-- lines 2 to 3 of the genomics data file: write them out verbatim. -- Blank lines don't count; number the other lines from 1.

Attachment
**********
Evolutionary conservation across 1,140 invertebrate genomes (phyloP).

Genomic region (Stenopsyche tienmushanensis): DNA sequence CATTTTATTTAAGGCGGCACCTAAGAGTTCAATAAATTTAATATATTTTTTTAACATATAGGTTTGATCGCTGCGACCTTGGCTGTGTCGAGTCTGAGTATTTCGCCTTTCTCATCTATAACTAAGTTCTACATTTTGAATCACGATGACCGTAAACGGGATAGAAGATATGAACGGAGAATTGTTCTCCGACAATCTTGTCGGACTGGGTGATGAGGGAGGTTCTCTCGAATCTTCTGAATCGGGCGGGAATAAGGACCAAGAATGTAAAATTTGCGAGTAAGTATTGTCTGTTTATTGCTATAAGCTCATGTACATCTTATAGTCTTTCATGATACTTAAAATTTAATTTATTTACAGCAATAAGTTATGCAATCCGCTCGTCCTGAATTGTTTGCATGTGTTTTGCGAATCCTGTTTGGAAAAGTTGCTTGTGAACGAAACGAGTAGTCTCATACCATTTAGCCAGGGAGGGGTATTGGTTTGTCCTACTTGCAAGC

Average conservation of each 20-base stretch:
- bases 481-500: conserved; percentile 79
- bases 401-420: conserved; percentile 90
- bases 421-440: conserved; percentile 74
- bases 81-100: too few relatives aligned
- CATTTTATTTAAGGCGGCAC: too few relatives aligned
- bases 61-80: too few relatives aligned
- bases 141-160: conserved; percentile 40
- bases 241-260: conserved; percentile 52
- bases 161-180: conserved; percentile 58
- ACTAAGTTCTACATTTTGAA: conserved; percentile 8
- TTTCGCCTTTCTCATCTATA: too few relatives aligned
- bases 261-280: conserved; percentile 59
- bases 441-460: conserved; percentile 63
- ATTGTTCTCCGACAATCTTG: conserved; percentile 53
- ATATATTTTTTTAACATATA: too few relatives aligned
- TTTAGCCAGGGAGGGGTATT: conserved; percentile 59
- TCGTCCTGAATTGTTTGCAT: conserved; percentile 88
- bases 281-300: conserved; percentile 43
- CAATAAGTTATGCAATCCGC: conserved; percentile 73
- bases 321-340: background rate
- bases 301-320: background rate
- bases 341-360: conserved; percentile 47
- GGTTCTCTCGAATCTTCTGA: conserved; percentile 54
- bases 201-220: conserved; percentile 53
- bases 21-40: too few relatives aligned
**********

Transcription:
Genomic region (Stenopsyche tienmushanensis): DNA sequence CATTTTATTTAAGGCGGCACCTAAGAGTTCAATAAATTTAATATATTTTTTTAACATATAGGTTTGATCGCTGCGACCTTGGCTGTGTCGAGTCTGAGTATTTCGCCTTTCTCATCTATAACTAAGTTCTACATTTTGAATCACGATGACCGTAAACGGGATAGAAGATATGAACGGAGAATTGTTCTCCGACAATCTTGTCGGACTGGGTGATGAGGGAGGTTCTCTCGAATCTTCTGAATCGGGCGGGAATAAGGACCAAGAATGTAAAATTTGCGAGTAAGTATTGTCTGTTTATTGCTATAAGCTCATGTACATCTTATAGTCTTTCATGATACTTAAAATTTAATTTATTTACAGCAATAAGTTATGCAATCCGCTCGTCCTGAATTGTTTGCATGTGTTTTGCGAATCCTGTTTGGAAAAGTTGCTTGTGAACGAAACGAGTAGTCTCATACCATTTAGCCAGGGAGGGGTATTGGTTTGTCCTACTTGCAAGC

Average conservation of each 20-base stretch: